On the other hand, if the absorption and elimination systems are saturable, a zero-order (or saturation) kinetics is followed. In this model, the kinetics is not exponential but initially linear as drug removal occurs at a constant speed, originally independent from the plasma concentration. After saturation, the relationship between the administered dose and the steady-state plasma concentration is unpredictable, not following the rule of proportionality. When the system is saturated, indeed, increases in the administered dose will not correspond to increases in plasma concentrations, and small changes in dose may induce a significant change in plasma concentrations interestingly, while the absorption of most drugs follows first-order kinetics, several drugs such as ethanol, phenytoin, and aspirin exhibit the saturation kinetics, especially at toxic concentrations.
Drug accumulation occurs with repeated dosing (dosing interval), and there is a delay in time to eliminate the drug from the body. This phenomenon usually manifests when the dosing interval is shorter than four half-lives. An index of accumulation is the accumulation ratio (AR):
AR = 1 dose/FD
where FD represents the fraction of drug eliminated after one dosing interval. Of note, this formula first-order kinetics of the drug and can predict the AR after many different dosing regimens by inserting different dosing intervals. Nevertheless, as this mathematical approach is highly dependent upon the estimate for the elimination rate, its inaccuracies represent a potential bias.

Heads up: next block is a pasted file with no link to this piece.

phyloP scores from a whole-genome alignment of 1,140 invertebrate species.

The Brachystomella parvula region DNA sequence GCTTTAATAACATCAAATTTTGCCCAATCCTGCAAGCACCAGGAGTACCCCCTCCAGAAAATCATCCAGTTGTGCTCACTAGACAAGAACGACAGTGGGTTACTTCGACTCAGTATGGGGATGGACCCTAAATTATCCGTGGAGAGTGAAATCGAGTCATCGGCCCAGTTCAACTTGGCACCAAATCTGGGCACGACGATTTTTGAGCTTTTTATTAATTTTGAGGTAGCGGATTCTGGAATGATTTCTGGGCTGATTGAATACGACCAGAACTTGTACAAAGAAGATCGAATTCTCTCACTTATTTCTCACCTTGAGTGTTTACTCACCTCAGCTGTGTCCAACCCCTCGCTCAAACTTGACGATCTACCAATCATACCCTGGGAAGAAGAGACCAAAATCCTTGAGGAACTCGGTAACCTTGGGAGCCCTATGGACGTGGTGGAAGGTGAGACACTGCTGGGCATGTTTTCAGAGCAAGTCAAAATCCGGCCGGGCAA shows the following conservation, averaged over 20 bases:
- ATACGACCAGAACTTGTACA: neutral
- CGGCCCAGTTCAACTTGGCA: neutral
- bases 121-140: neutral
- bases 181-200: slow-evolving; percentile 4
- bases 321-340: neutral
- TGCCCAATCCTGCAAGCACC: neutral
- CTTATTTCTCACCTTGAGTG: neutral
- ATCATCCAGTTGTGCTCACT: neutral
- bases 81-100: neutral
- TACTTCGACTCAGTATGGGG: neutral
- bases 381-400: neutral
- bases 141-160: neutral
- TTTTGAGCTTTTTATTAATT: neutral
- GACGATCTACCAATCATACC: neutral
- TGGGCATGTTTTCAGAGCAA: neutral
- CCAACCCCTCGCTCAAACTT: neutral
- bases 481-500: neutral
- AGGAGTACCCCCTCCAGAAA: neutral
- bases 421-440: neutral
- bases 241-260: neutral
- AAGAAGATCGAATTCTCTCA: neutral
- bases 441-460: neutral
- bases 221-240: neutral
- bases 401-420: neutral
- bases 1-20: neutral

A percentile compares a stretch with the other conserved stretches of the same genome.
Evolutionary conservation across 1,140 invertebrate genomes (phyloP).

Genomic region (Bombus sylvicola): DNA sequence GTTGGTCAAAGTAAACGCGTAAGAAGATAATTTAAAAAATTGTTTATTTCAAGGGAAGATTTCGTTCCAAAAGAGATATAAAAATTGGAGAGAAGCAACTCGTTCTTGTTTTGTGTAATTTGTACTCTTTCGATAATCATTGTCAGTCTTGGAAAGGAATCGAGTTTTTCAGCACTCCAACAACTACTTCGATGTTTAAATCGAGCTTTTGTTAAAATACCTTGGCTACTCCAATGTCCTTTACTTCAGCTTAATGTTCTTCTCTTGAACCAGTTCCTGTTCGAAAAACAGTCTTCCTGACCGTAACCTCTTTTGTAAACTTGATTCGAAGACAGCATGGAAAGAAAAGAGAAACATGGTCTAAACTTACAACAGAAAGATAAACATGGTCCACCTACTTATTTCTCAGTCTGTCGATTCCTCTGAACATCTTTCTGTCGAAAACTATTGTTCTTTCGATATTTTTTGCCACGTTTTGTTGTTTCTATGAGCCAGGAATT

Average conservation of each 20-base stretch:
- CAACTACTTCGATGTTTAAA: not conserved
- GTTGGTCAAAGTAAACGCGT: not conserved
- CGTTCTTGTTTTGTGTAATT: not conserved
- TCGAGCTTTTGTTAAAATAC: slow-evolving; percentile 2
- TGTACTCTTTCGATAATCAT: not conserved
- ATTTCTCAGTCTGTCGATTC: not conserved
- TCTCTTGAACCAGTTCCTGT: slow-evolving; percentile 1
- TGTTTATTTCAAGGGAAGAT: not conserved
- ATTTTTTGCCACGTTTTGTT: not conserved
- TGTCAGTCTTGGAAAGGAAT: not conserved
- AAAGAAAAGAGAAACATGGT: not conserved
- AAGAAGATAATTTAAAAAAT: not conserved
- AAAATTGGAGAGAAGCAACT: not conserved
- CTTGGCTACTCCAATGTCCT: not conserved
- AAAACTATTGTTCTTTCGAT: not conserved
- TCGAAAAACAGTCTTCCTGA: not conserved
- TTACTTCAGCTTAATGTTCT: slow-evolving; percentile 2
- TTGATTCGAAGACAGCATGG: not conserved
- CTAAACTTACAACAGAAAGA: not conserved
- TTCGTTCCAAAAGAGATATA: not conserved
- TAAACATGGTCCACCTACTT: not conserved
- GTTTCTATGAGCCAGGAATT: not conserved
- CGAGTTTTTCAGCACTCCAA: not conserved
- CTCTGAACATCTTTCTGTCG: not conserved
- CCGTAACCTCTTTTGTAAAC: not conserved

A major issue of concern is half-life. To predict its changes, indeed, it is necessary to know the status of both the main variables that determine it, including Vd and CL. In general, diseases, age, and other variables may alter the CL of a drug much more than it affects its Vd. On the contrary, in some circumstances such as in elderly individuals, there is a body fat increase (up to 36% in men and 45% in women) that induces increased t1/2 of lipophilic drugs. Furthermore, in this setting of reduced lean body mass, a reduction of total body water with an increase in plasma concentration of hydrophilic drugs, a decrease of serum albumin with an increased free fraction of highly protein-bound acid drugs, and an increase in acid a1-glycoprotein with decrease of the free fraction in the plasma of basic drugs (e.g., tricyclic antidepressants, antipsychotics, beta-blockers), there are PK changes to consider during drug therapy. These variations usually have little clinical relevance, except for drugs with high binding to plasma proteins, low Vd, and restricted therapeutic index. Because some drugs such as opioids can have a significant increase in the toxicity profile, the PK modifications must merit consideration, making dosage changes, and acting on the administration intervals.